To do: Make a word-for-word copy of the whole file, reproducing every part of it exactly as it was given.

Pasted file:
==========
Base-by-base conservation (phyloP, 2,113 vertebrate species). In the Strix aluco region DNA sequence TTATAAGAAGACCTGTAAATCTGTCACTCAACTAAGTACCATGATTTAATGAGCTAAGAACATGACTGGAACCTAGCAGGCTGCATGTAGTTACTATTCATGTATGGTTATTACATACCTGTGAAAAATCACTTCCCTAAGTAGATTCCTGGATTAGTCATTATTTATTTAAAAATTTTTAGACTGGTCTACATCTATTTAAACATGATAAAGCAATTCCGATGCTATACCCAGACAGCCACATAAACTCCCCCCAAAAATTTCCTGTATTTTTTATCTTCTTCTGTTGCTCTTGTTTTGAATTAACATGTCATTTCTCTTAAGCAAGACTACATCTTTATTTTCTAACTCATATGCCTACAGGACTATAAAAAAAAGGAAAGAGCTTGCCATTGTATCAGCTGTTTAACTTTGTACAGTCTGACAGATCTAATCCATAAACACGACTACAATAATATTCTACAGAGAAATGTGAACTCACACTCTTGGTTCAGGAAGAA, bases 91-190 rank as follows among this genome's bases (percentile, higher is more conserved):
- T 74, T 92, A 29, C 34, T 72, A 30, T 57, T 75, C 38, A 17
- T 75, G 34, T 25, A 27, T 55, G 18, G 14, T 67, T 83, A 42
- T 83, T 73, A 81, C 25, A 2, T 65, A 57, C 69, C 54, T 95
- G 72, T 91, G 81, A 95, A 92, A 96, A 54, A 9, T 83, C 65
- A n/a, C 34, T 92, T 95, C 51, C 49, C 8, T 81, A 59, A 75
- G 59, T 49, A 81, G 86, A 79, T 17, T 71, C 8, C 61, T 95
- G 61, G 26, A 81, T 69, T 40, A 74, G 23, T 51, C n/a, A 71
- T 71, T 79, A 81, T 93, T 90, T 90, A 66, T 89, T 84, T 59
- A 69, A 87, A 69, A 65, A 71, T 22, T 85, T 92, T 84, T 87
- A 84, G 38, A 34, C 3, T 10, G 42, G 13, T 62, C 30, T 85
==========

Base-by-base conservation (phyloP, 2,113 vertebrate species). In the Strix aluco region DNA sequence TTATAAGAAGACCTGTAAATCTGTCACTCAACTAAGTACCATGATTTAATGAGCTAAGAACATGACTGGAACCTAGCAGGCTGCATGTAGTTACTATTCATGTATGGTTATTACATACCTGTGAAAAATCACTTCCCTAAGTAGATTCCTGGATTAGTCATTATTTATTTAAAAATTTTTAGACTGGTCTACATCTATTTAAACATGATAAAGCAATTCCGATGCTATACCCAGACAGCCACATAAACTCCCCCCAAAAATTTCCTGTATTTTTTATCTTCTTCTGTTGCTCTTGTTTTGAATTAACATGTCATTTCTCTTAAGCAAGACTACATCTTTATTTTCTAACTCATATGCCTACAGGACTATAAAAAAAAGGAAAGAGCTTGCCATTGTATCAGCTGTTTAACTTTGTACAGTCTGACAGATCTAATCCATAAACACGACTACAATAATATTCTACAGAGAAATGTGAACTCACACTCTTGGTTCAGGAAGAA, bases 91-190 rank as follows among this genome's bases (percentile, higher is more conserved):
- T 74, T 92, A 29, C 34, T 72, A 30, T 57, T 75, C 38, A 17
- T 75, G 34, T 25, A 27, T 55, G 18, G 14, T 67, T 83, A 42
- T 83, T 73, A 81, C 25, A 2, T 65, A 57, C 69, C 54, T 95
- G 72, T 91, G 81, A 95, A 92, A 96, A 54, A 9, T 83, C 65
- A n/a, C 34, T 92, T 95, C 51, C 49, C 8, T 81, A 59, A 75
- G 59, T 49, A 81, G 86, A 79, T 17, T 71, C 8, C 61, T 95
- G 61, G 26, A 81, T 69, T 40, A 74, G 23, T 51, C n/a, A 71
- T 71, T 79, A 81, T 93, T 90, T 90, A 66, T 89, T 84, T 59
- A 69, A 87, A 69, A 65, A 71, T 22, T 85, T 92, T 84, T 87
- A 84, G 38, A 34, C 3, T 10, G 42, G 13, T 62, C 30, T 85